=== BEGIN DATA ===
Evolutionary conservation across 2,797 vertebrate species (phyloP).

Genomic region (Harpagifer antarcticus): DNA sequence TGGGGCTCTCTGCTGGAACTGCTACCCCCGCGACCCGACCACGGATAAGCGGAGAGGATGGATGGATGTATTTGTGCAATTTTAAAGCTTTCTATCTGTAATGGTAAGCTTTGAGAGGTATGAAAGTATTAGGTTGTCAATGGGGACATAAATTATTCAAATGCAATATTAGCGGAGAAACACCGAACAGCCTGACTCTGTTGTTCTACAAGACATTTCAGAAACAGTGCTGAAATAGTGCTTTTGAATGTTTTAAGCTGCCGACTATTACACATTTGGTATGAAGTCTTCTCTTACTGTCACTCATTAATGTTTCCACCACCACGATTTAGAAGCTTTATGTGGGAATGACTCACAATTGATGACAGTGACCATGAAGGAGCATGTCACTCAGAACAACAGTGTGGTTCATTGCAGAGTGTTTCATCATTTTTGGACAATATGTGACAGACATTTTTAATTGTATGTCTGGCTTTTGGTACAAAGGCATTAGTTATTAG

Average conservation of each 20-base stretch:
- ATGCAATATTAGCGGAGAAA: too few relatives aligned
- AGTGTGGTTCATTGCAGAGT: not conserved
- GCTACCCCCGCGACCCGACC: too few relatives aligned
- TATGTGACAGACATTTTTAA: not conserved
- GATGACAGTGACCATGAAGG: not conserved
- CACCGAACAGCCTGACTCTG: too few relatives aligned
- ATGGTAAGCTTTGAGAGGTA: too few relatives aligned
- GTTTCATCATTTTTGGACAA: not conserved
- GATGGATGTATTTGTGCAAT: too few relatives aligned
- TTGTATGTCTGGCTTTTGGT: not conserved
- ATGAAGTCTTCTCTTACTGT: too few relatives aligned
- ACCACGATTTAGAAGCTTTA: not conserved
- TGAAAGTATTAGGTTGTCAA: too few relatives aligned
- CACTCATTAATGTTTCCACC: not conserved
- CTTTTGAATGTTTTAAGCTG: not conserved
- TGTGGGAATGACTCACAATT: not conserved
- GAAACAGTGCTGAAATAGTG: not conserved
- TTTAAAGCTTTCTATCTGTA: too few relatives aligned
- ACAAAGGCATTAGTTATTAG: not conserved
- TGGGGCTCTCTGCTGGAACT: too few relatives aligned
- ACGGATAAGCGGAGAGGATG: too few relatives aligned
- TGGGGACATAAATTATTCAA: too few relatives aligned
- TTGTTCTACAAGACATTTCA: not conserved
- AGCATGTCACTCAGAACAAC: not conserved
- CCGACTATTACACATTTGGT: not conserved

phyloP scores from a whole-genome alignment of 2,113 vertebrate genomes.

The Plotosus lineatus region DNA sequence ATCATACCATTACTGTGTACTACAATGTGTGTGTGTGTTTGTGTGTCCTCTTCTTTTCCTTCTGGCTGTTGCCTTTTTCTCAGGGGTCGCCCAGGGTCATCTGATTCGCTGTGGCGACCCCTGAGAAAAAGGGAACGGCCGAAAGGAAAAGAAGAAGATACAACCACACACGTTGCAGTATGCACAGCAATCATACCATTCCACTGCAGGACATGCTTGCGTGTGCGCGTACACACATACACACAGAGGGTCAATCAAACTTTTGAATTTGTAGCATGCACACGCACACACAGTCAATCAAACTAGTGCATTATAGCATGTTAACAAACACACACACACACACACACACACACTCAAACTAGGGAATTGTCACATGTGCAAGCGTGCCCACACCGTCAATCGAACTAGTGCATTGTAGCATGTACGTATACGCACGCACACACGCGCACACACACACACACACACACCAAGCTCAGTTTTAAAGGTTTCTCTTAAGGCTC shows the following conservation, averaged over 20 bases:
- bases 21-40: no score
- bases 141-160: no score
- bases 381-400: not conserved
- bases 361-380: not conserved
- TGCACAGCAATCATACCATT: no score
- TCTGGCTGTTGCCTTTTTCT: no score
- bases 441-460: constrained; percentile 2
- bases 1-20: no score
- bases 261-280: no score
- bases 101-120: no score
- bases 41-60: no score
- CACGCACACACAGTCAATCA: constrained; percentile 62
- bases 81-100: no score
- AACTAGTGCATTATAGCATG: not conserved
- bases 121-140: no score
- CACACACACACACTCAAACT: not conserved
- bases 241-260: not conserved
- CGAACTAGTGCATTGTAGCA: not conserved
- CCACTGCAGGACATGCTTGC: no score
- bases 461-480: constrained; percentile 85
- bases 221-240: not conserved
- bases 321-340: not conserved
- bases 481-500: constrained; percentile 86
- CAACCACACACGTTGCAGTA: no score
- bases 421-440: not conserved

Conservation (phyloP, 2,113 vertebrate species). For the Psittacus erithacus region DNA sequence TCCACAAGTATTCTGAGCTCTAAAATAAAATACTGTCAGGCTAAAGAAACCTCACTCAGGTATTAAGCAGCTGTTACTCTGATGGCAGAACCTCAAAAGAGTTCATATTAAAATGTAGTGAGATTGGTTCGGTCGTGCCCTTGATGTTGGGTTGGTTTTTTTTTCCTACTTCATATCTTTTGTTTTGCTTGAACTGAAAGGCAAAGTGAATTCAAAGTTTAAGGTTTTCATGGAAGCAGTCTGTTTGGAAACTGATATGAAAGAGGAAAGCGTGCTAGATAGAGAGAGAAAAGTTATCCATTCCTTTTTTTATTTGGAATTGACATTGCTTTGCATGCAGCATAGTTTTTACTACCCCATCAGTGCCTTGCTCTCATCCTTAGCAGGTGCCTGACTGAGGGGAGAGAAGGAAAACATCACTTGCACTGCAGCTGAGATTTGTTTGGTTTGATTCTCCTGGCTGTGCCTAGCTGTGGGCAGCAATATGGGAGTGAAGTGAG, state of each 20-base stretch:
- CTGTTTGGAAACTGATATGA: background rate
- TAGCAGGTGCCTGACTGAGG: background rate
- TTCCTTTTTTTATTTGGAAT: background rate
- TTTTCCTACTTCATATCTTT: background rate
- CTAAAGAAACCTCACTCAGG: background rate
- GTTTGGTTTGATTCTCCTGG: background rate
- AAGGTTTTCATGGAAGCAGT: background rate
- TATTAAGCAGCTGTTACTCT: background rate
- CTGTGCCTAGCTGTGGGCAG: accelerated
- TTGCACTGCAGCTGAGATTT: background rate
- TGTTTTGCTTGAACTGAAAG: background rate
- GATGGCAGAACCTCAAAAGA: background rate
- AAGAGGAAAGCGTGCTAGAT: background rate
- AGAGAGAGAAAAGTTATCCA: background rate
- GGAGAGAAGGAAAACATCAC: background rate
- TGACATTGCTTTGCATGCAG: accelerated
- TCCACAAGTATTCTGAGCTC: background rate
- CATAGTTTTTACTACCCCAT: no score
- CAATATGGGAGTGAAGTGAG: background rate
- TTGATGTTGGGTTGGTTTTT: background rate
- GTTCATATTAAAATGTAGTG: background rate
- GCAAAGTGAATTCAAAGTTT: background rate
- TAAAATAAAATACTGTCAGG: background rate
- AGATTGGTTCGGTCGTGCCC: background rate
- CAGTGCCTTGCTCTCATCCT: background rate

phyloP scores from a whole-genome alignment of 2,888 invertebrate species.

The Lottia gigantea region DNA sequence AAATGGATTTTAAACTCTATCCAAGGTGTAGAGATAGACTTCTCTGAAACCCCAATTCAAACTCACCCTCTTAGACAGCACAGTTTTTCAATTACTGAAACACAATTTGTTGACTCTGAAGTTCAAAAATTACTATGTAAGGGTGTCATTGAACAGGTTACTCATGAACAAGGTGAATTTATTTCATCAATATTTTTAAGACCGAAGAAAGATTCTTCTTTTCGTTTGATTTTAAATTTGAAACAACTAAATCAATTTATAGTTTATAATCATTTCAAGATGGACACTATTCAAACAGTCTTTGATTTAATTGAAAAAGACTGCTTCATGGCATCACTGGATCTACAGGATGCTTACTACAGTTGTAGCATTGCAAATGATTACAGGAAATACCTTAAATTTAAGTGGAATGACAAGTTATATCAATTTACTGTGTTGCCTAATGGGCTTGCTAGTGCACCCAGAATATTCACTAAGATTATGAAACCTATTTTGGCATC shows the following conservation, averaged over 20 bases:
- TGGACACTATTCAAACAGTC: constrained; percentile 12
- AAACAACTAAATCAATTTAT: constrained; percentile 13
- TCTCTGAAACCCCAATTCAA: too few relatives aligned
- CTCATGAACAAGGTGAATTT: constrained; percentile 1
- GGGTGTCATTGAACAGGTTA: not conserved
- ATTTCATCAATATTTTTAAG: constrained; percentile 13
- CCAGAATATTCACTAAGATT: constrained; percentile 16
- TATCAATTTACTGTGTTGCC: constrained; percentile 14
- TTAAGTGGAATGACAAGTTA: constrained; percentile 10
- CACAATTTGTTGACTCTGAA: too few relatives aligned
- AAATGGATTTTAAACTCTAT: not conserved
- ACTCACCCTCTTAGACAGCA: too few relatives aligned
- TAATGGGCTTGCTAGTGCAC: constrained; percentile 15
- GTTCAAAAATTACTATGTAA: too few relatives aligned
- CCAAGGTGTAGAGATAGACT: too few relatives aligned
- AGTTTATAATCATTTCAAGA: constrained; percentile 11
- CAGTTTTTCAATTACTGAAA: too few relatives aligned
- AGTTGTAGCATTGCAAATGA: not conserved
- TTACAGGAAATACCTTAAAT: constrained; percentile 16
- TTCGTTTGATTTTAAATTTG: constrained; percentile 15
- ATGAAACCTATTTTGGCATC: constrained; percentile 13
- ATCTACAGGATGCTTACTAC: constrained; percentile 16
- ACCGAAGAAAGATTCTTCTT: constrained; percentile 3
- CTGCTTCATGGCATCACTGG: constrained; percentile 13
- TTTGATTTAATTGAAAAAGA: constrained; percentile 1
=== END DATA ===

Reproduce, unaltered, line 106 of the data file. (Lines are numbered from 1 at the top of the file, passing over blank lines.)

- ACCGAAGAAAGATTCTTCTT: constrained; percentile 3